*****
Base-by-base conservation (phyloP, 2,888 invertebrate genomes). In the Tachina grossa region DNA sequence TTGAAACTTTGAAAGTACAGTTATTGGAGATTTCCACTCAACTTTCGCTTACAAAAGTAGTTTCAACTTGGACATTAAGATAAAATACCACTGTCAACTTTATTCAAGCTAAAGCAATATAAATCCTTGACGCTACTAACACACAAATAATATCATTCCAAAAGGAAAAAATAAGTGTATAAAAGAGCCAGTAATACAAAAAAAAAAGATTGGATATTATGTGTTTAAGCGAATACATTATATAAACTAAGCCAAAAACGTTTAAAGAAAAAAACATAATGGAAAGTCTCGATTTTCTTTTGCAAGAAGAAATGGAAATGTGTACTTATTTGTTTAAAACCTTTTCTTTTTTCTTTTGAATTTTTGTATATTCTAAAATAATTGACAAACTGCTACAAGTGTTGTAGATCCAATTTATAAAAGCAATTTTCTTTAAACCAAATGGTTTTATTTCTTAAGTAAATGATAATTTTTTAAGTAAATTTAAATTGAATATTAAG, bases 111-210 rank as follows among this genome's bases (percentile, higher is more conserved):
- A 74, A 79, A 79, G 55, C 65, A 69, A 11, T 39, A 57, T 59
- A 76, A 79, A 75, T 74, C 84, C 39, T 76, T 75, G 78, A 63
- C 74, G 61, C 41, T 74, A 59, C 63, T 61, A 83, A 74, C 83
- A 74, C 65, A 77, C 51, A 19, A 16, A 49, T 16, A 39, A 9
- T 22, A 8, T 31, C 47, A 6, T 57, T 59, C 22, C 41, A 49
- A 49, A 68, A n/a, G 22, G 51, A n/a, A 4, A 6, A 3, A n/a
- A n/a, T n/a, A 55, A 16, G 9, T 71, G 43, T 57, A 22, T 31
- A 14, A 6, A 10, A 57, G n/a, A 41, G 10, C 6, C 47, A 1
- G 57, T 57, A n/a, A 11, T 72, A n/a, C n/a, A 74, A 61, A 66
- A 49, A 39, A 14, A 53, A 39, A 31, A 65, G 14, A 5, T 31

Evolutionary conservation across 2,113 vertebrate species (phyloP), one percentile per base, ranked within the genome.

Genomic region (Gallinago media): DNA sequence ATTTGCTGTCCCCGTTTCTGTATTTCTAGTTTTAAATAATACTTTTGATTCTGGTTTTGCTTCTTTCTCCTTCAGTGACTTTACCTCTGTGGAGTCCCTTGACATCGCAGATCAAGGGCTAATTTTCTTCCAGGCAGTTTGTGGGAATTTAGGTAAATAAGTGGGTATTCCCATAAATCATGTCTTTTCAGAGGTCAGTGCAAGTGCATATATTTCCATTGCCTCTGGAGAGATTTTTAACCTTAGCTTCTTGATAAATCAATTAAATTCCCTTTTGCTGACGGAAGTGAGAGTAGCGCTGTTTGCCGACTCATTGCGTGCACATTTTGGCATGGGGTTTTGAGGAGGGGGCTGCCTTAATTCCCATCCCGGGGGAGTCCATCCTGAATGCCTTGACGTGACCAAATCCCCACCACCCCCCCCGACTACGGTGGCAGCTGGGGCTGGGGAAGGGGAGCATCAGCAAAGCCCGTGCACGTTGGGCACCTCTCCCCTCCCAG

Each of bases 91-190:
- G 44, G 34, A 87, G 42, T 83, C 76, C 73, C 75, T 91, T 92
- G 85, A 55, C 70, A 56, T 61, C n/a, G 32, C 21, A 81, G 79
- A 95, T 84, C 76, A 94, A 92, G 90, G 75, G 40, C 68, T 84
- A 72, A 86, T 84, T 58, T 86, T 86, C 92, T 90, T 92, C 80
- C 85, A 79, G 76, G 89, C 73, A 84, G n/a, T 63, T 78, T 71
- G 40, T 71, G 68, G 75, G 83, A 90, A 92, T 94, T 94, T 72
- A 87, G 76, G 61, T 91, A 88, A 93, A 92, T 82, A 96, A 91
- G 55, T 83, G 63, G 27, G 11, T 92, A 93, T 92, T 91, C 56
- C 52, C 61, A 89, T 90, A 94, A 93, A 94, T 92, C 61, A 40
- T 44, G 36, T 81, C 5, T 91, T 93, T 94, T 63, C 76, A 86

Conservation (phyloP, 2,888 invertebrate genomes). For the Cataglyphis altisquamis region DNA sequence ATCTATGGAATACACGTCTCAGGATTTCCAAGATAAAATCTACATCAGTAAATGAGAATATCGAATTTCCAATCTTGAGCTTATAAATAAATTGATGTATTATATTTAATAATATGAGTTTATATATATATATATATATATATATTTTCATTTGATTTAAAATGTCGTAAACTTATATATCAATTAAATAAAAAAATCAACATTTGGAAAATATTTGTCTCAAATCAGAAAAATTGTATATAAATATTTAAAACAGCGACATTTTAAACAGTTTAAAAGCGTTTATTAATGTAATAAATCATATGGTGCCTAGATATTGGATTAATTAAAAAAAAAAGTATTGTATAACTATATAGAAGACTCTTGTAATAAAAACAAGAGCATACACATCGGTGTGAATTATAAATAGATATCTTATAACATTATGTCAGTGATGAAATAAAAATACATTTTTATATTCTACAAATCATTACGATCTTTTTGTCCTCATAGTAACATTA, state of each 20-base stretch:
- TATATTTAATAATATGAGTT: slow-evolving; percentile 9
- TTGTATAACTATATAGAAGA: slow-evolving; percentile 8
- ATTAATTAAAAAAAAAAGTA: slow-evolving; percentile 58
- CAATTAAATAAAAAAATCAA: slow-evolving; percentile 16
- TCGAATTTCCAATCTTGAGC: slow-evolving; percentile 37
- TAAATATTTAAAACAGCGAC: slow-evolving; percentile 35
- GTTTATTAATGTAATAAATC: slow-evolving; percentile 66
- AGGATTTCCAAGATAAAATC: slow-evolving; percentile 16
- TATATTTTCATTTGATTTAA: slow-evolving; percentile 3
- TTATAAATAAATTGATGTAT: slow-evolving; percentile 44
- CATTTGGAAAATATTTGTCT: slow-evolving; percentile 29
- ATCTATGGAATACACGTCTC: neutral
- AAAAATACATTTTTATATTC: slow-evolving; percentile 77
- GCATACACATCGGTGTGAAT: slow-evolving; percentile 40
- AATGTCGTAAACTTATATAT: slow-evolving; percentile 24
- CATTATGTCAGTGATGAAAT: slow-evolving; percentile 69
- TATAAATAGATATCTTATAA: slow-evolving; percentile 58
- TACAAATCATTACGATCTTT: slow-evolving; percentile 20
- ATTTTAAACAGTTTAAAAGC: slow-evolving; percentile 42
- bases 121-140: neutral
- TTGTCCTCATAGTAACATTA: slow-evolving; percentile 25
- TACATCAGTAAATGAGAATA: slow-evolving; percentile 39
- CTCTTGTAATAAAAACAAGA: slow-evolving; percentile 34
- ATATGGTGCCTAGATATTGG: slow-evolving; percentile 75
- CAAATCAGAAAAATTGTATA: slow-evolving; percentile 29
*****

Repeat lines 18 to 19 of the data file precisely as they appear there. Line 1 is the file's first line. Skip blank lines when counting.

- A 72, A 86, T 84, T 58, T 86, T 86, C 92, T 90, T 92, C 80
- C 85, A 79, G 76, G 89, C 73, A 84, G n/a, T 63, T 78, T 71